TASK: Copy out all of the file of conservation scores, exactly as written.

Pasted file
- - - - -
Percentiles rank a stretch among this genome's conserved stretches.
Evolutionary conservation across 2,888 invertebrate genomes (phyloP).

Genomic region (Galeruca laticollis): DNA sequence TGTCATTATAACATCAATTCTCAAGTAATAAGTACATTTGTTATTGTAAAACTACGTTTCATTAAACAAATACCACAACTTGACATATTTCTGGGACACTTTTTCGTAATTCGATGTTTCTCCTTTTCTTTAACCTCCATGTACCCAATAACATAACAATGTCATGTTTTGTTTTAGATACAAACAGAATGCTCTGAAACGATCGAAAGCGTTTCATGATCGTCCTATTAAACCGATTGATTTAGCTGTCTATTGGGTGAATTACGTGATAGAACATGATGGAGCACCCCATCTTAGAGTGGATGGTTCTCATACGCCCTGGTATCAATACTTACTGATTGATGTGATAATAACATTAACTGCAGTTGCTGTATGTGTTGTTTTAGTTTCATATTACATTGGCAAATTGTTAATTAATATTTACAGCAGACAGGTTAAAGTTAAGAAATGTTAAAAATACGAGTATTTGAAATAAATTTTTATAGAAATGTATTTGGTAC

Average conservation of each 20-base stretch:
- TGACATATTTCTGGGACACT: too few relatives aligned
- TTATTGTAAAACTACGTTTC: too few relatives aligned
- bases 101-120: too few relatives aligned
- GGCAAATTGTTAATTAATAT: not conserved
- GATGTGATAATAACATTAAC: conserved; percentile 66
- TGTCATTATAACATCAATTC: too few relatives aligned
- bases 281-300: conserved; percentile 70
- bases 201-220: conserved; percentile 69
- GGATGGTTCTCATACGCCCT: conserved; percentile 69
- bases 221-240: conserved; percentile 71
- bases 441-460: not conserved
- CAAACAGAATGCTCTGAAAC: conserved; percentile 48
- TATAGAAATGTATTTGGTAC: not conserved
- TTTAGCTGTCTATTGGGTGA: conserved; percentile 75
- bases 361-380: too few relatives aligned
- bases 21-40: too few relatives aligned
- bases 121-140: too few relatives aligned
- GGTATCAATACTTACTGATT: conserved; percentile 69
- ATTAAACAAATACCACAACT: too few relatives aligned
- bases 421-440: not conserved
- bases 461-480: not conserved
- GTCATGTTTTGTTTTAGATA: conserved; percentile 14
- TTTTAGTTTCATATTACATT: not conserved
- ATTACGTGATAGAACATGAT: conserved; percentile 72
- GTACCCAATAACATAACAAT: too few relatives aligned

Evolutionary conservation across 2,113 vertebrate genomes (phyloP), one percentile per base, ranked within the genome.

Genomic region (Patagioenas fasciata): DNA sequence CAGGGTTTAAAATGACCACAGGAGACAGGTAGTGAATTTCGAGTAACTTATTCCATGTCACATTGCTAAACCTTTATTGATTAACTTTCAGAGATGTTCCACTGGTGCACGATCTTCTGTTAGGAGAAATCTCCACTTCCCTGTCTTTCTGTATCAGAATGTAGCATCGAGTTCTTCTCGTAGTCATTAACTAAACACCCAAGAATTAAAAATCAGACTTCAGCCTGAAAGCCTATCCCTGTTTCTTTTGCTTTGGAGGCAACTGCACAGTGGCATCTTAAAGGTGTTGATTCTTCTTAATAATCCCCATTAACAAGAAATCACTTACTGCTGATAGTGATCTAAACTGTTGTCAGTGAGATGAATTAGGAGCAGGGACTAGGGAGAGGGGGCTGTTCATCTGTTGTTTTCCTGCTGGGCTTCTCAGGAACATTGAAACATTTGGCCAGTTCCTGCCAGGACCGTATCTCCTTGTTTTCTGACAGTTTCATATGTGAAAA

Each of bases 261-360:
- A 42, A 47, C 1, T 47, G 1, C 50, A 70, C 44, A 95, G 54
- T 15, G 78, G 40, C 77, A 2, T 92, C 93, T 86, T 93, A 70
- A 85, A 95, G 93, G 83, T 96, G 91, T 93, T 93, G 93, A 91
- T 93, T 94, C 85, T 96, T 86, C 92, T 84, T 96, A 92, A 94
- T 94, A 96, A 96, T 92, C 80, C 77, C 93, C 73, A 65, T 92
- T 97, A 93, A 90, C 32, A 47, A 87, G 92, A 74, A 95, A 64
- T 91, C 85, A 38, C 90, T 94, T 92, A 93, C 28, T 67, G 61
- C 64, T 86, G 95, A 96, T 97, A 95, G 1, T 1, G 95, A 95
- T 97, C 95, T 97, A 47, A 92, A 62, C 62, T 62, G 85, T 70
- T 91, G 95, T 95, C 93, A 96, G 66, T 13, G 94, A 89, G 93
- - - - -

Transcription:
Percentiles rank a stretch among this genome's conserved stretches.
Evolutionary conservation across 2,888 invertebrate genomes (phyloP).

Genomic region (Galeruca laticollis): DNA sequence TGTCATTATAACATCAATTCTCAAGTAATAAGTACATTTGTTATTGTAAAACTACGTTTCATTAAACAAATACCACAACTTGACATATTTCTGGGACACTTTTTCGTAATTCGATGTTTCTCCTTTTCTTTAACCTCCATGTACCCAATAACATAACAATGTCATGTTTTGTTTTAGATACAAACAGAATGCTCTGAAACGATCGAAAGCGTTTCATGATCGTCCTATTAAACCGATTGATTTAGCTGTCTATTGGGTGAATTACGTGATAGAACATGATGGAGCACCCCATCTTAGAGTGGATGGTTCTCATACGCCCTGGTATCAATACTTACTGATTGATGTGATAATAACATTAACTGCAGTTGCTGTATGTGTTGTTTTAGTTTCATATTACATTGGCAAATTGTTAATTAATATTTACAGCAGACAGGTTAAAGTTAAGAAATGTTAAAAATACGAGTATTTGAAATAAATTTTTATAGAAATGTATTTGGTAC

Average conservation of each 20-base stretch:
- TGACATATTTCTGGGACACT: too few relatives aligned
- TTATTGTAAAACTACGTTTC: too few relatives aligned
- bases 101-120: too few relatives aligned
- GGCAAATTGTTAATTAATAT: not conserved
- GATGTGATAATAACATTAAC: conserved; percentile 66
- TGTCATTATAACATCAATTC: too few relatives aligned
- bases 281-300: conserved; percentile 70
- bases 201-220: conserved; percentile 69
- GGATGGTTCTCATACGCCCT: conserved; percentile 69
- bases 221-240: conserved; percentile 71
- bases 441-460: not conserved
- CAAACAGAATGCTCTGAAAC: conserved; percentile 48
- TATAGAAATGTATTTGGTAC: not conserved
- TTTAGCTGTCTATTGGGTGA: conserved; percentile 75
- bases 361-380: too few relatives aligned
- bases 21-40: too few relatives aligned
- bases 121-140: too few relatives aligned
- GGTATCAATACTTACTGATT: conserved; percentile 69
- ATTAAACAAATACCACAACT: too few relatives aligned
- bases 421-440: not conserved
- bases 461-480: not conserved
- GTCATGTTTTGTTTTAGATA: conserved; percentile 14
- TTTTAGTTTCATATTACATT: not conserved
- ATTACGTGATAGAACATGAT: conserved; percentile 72
- GTACCCAATAACATAACAAT: too few relatives aligned

Evolutionary conservation across 2,113 vertebrate genomes (phyloP), one percentile per base, ranked within the genome.

Genomic region (Patagioenas fasciata): DNA sequence CAGGGTTTAAAATGACCACAGGAGACAGGTAGTGAATTTCGAGTAACTTATTCCATGTCACATTGCTAAACCTTTATTGATTAACTTTCAGAGATGTTCCACTGGTGCACGATCTTCTGTTAGGAGAAATCTCCACTTCCCTGTCTTTCTGTATCAGAATGTAGCATCGAGTTCTTCTCGTAGTCATTAACTAAACACCCAAGAATTAAAAATCAGACTTCAGCCTGAAAGCCTATCCCTGTTTCTTTTGCTTTGGAGGCAACTGCACAGTGGCATCTTAAAGGTGTTGATTCTTCTTAATAATCCCCATTAACAAGAAATCACTTACTGCTGATAGTGATCTAAACTGTTGTCAGTGAGATGAATTAGGAGCAGGGACTAGGGAGAGGGGGCTGTTCATCTGTTGTTTTCCTGCTGGGCTTCTCAGGAACATTGAAACATTTGGCCAGTTCCTGCCAGGACCGTATCTCCTTGTTTTCTGACAGTTTCATATGTGAAAA

Each of bases 261-360:
- A 42, A 47, C 1, T 47, G 1, C 50, A 70, C 44, A 95, G 54
- T 15, G 78, G 40, C 77, A 2, T 92, C 93, T 86, T 93, A 70
- A 85, A 95, G 93, G 83, T 96, G 91, T 93, T 93, G 93, A 91
- T 93, T 94, C 85, T 96, T 86, C 92, T 84, T 96, A 92, A 94
- T 94, A 96, A 96, T 92, C 80, C 77, C 93, C 73, A 65, T 92
- T 97, A 93, A 90, C 32, A 47, A 87, G 92, A 74, A 95, A 64
- T 91, C 85, A 38, C 90, T 94, T 92, A 93, C 28, T 67, G 61
- C 64, T 86, G 95, A 96, T 97, A 95, G 1, T 1, G 95, A 95
- T 97, C 95, T 97, A 47, A 92, A 62, C 62, T 62, G 85, T 70
- T 91, G 95, T 95, C 93, A 96, G 66, T 13, G 94, A 89, G 93